The aim of this study was to evaluate the function and take rate of the BCT for repair of small-sized and medium-sized tympanic membrane (TM) perforation by comparing it with temporalis fascia (TF) [5],[6].

  Patients and methods Top

Ethical approval for this work was obtained from the Ethics Committee in our Otorhinolaryngology Department in a Tertiary Care Hospital. Informed consent was obtained from parents before treatment. The study was conducted in the Otorhinolaryngology Department, Mansoura University Hospital, Egypt, between 2013 and 2015. A total of 40 patients with a safe central perforation of small-to-medium-sized were selected for this study. There were male and female patients with a mean age of 13.2 (range: 9–17) years. Patient demographics are shown in [Table 1].
Table 1: Characteristics of the studied groups

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Inclusion criteria were as follows: inactive CSOM, small-sized and medium-sized TM perforation, no middle ear pathology, no mucosal changes, dry for at least 3 months without any episode of otorrhea, a conductive hearing loss correlating with the perforation, and no pathology in the contralateral ear, with normal hearing and Eustachian tube function.

Patients were divided into two groups: group A and group B.

Group A included 20 cases reconstructed using the BCT. Group B included 20 cases reconstructed using TF.

Data were evaluated using online GraphPad software, US. Mean and SD were calculated and unpaired t-test was used to compare between two means to calculate the P-value.

Preoperative assessment

Pure Tune Audiometry (PTA) was performed preoperatively and postoperatively (at third and sixth month) during regular follow-up of patient’s until 6 months.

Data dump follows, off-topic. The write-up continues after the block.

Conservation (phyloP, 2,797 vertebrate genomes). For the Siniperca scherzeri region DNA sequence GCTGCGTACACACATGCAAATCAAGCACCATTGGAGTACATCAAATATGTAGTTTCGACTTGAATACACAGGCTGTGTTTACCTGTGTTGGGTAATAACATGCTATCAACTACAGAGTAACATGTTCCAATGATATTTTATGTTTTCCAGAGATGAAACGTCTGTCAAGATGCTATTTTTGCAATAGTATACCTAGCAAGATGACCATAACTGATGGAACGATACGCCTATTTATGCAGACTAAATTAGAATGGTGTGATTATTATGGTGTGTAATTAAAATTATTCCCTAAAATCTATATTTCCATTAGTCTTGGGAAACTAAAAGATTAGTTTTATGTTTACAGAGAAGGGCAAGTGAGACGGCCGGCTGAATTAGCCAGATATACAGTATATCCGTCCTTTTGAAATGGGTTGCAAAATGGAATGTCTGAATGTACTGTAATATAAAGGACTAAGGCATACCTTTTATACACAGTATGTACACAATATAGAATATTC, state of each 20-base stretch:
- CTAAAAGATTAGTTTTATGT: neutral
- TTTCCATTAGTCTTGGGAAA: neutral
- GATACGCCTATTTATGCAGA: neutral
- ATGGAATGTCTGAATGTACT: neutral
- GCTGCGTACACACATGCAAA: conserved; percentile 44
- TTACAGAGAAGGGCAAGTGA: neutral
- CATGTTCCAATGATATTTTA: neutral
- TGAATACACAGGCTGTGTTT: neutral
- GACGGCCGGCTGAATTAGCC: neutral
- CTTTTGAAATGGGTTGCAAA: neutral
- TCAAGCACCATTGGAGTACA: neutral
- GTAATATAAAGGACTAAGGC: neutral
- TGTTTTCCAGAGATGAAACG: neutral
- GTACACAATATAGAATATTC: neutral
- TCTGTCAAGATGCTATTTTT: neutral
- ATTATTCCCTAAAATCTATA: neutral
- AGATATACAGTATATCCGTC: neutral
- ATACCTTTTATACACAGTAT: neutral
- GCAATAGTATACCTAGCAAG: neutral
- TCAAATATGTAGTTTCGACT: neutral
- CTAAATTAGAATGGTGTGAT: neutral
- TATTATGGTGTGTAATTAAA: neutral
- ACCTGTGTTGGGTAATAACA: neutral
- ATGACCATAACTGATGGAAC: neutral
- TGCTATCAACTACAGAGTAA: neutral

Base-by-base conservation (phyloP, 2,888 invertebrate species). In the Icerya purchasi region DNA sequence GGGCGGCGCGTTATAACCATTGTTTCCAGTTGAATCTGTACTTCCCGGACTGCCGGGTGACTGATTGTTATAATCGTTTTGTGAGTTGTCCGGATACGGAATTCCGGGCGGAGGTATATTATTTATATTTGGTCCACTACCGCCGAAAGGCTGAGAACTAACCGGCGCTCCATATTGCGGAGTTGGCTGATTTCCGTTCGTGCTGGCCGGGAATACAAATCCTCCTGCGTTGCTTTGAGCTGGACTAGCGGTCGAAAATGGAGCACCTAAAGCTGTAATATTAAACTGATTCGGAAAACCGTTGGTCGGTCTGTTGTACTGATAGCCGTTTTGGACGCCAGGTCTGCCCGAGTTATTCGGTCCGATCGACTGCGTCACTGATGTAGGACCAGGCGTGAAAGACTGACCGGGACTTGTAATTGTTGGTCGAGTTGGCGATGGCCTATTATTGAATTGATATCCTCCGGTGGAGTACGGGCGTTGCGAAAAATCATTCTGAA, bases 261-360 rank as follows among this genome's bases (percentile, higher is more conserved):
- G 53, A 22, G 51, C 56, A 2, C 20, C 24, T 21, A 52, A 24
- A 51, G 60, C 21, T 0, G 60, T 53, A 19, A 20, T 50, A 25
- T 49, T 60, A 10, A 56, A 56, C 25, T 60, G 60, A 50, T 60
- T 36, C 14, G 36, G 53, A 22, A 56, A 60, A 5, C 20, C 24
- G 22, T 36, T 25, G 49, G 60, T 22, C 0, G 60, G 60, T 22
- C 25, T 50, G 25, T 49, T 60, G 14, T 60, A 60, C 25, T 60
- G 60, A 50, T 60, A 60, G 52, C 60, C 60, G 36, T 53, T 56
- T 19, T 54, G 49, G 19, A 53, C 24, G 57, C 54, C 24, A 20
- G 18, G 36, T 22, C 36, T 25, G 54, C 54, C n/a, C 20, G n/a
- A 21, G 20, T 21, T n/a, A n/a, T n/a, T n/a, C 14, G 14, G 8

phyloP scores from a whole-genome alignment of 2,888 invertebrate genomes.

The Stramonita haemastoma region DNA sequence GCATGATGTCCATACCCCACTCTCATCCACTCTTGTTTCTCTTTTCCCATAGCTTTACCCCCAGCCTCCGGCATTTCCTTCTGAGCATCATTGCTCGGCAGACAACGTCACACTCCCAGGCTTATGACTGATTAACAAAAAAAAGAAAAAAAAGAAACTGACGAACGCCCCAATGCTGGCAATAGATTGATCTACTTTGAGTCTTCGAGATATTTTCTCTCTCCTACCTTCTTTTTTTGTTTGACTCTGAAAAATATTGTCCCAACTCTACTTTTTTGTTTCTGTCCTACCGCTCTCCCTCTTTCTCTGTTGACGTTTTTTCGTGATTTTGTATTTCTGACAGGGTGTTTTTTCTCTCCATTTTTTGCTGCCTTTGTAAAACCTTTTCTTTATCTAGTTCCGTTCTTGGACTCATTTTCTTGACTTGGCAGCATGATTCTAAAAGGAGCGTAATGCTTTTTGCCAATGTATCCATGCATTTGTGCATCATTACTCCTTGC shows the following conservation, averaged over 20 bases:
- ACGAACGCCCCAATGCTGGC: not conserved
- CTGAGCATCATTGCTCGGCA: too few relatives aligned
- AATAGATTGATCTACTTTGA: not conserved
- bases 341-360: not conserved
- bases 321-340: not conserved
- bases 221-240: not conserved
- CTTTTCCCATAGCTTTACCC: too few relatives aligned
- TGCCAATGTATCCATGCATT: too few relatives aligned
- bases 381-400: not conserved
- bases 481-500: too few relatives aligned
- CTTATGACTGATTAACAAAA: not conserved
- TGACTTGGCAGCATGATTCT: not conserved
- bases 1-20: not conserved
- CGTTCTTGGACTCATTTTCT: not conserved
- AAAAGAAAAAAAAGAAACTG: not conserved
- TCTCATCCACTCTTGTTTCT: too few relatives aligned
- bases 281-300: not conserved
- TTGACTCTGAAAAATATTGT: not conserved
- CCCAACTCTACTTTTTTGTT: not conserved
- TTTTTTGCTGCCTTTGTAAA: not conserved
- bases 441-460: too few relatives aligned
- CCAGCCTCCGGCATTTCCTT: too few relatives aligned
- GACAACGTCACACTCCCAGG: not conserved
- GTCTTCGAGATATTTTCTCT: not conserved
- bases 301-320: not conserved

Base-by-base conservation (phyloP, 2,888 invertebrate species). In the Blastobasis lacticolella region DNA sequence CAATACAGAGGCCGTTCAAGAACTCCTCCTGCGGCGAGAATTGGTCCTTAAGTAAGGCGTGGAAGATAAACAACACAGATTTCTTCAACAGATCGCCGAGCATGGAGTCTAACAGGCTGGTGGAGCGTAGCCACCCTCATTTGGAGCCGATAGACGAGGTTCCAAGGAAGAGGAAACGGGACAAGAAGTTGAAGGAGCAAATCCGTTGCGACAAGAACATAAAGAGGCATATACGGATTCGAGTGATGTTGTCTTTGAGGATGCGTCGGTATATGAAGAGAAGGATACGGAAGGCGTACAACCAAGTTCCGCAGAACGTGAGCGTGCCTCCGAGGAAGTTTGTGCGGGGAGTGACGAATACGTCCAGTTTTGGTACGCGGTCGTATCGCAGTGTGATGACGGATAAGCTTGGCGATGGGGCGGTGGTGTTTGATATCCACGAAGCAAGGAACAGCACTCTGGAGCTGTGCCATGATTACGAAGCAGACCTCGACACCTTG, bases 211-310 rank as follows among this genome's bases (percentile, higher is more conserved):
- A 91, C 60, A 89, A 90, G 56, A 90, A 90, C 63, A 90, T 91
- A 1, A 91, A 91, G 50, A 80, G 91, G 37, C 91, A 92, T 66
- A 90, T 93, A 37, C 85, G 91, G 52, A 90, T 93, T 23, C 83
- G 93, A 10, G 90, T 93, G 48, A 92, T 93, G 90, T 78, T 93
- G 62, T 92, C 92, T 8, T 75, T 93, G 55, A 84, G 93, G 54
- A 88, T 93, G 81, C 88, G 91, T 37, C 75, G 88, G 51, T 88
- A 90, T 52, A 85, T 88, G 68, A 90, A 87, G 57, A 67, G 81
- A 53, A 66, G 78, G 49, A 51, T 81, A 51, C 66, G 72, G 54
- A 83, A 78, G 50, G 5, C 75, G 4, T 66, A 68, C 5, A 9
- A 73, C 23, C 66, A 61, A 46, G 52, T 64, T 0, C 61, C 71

Surgical procedure

Procedures were performed under local anaesthesia using a xylocaine with adrenaline 1/80 000.


Perforation is visualized under microscope and margins are freshened. If entire perforation is still visible in one field in transcanal manner the surgery is continued, else abandoned in favour of classical myringoplasty. Squamous epithelium from under and over the surface of the TM is scraped off with a circular knife. Dimensions and shape of perforation are measured using a right-angled pick. The tragal cartilage with the perichondrium attached on its both sides is harvested by means of a small incision on the inner aspect of the tragus, taking care that the dome of the tragus is preserved ([Figure 1]).
Figure 1: Butterfly cartilage after scoring.

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Graft is cut in the same shape as the perforation, but 1 mm larger than the size of perforation. Graft is scored into the shape of a butterfly by means of incision in the centre of the cartilage and parallel to two layers of the perichondrium with a #15 blade.

The graft is then inserted in a transcanal manner, microscopically, in such a way that the groove grasps the anterior edge of perforation first and then placed with one wing of butterfly above and one below the margins of perforation. Gelfoam soaked in antibiotic solution is placed in the external auditory canal ([Figure 2]).